On the bright side, some see signs of a rebound. The stock market has been rallying in recent weeks and indications are corporate capital spending could loosen up in coming months. The Federal Reserve's latest interest-rate rollback may not spur sales as sharply as in the past, but it won't hurt industry profits either. And the Bush tax cuts should help goose new-car demand.
A Ward's forecast calls for a 16.6 million seasonally adjusted annual rate of light-vehicle sales during the second half of 2003, up from 16.0 million in the first half. The year is forecast at 16.3 million — and continued improvement is expected into 2004.
“It's certainly a good time for consumers to come to market, and we hope there will be a little less pressure on the incentive front as they do,” says Gary Dilts, Chrysler senior vice president-sales.
A little easing actually could pay off for some buyers. While today's market represents a buying bonanza for most, some customers are caught in what Schroer has dubbed the “incentives doom-loop” whereby incentives cut resale values of used cars, giving buyers a smaller trade-in against a new vehicle.
But the incentive debate is not without an upside.
The deep discounts often are enabling buyers to order more car or truck for their money and move into higher-line vehicles they otherwise could not afford.
On an apples-to-apples basis, Edmunds.com says new vehicle prices dropped 0.3% between April and May, but its research also shows many consumers are spending their savings on better-equipped, more luxurious vehicles. Edmunds says average transaction prices are up $1,290 from a year ago to $26,442.
“Clearly the mix has been getting richer,” says Middlebrook. “Without question, people have been buying up.”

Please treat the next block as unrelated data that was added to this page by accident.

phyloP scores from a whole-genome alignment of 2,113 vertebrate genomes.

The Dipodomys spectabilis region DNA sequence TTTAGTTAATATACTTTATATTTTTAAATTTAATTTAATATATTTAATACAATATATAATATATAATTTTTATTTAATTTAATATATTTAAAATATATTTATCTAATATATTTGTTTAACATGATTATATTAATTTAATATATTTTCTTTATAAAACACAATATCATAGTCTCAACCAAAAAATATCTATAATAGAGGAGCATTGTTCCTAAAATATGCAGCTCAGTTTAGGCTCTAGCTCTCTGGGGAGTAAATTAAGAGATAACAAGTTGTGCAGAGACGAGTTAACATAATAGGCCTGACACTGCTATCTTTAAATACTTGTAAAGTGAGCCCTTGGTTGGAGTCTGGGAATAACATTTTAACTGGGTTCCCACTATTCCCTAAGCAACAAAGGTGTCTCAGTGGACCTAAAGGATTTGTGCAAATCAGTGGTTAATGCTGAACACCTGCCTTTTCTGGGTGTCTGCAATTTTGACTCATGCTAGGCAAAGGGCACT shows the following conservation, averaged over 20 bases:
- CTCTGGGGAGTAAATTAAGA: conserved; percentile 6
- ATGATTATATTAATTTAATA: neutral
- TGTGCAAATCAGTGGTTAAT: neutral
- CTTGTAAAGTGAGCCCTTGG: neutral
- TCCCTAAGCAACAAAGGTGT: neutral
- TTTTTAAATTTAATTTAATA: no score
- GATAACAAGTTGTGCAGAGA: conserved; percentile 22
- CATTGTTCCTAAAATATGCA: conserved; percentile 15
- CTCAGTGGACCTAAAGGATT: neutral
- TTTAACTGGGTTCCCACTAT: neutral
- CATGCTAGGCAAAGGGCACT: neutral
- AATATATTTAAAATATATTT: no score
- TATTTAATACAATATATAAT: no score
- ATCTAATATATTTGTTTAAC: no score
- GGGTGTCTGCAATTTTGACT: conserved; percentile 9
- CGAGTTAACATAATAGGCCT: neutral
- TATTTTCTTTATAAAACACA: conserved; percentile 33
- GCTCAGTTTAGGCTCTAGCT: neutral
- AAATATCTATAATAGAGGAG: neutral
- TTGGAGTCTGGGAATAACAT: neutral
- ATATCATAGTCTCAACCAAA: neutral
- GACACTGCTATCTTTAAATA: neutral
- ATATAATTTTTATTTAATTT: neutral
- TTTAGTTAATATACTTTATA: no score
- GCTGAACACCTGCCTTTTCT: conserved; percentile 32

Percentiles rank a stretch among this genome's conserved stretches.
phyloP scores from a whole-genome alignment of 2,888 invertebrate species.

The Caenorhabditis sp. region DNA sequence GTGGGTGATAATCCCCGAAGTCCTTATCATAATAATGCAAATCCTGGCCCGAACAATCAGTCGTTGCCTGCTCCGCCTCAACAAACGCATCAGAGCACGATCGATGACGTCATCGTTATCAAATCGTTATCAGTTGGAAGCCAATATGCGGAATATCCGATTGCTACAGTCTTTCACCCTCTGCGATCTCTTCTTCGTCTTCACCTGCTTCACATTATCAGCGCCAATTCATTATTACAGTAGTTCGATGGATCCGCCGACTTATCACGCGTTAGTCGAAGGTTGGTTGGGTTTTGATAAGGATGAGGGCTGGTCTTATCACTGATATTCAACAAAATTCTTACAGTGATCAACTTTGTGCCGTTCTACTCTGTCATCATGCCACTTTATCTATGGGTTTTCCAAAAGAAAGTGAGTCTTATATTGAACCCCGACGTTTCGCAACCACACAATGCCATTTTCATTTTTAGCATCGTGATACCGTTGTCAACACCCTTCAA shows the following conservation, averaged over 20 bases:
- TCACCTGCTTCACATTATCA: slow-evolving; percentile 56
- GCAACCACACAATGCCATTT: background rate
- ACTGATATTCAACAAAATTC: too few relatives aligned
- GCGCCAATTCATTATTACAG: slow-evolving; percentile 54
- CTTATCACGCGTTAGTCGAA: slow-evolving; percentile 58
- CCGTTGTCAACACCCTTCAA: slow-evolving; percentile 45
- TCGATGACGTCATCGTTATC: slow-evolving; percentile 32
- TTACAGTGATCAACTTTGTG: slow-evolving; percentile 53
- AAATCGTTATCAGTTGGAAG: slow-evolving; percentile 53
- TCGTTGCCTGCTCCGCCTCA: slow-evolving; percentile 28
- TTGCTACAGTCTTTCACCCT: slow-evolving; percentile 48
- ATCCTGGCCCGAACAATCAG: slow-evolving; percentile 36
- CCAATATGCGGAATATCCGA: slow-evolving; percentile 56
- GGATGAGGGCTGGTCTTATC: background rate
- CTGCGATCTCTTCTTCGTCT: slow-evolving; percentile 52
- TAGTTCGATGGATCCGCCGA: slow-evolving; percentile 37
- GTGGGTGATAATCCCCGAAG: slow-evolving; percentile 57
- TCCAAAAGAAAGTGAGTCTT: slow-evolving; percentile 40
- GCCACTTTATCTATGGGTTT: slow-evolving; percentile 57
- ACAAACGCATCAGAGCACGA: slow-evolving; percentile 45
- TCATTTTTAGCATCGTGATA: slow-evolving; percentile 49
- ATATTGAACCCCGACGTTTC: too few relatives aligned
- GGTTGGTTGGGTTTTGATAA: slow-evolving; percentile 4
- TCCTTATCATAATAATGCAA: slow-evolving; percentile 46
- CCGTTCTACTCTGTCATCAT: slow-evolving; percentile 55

In addition, auto makers have been sneaking in price increases to make up some of that rising cost of sales — but that's a solution few can count on.
Edmunds says GM is getting 14.5% more for its GMC Sierra 2500 pickup than it was a year ago, for example.
“Wherever we (can), we look for the opportunity of raising and retaining price,” John Smith, GM group vice president-sales, service and marketing, tells Wall Street analysts.
Few would suggest the sticker price is making up the full difference — especially for the Big Three, which are being squeezed by overcapacity and high legacy (retirement and health care) costs that can add as much as $1,200 to the price of a Big Three vehicle.
GM's retired U.S. workers now outnumber actives 2.5:1 and its worldwide global pension obligation reportedly totaled $92.2 billion at the end of 2002. By contrast, thanks to Japan's national health-care system, Toyota Motor Corp.'s tab is a relatively paltry $13 billion.
To pay legacy costs, GM — and Ford and Chrysler — need to keep plants running and cash flowing. “They don't have a choice,” says Philippi. “They've got to throw money at the market or cut capacity — but (either way) they would still have all the people and all the legacy costs. (They're) in the business of funding pensions, legal plans, health and eye care — with no help from the (United Auto Workers union).”
Says Wagoner, “In the old days you could lay off people. Today we can't — we carry the cost with (us). It makes more sense to lower the price and try to keep the volume going.”
Foreign auto makers have proven more adept at avoiding many of the ill effects of the incentive-charged U.S. market.
No one selling here is immune.
Today, Japanese auto makers are spending an average $1,062 per vehicle while the Korean brands are doling out $1,371 and the Europeans $1,945.
Nissan North America Inc. held off pricing its new Titan pickup to better gauge the market and Mitsubishi Motors North America was badly bitten by the incentive frenzy. It now is dealing with $304 million in bad loans and bulging inventories that are forcing it to turn to fleet sales — the “superincentive.”
“Most manufacturers have the gloves off,” says GM's Paul Ballew, general director-sales and industry analysis. “We do believe we're going to see more of the same in the second half of the year.”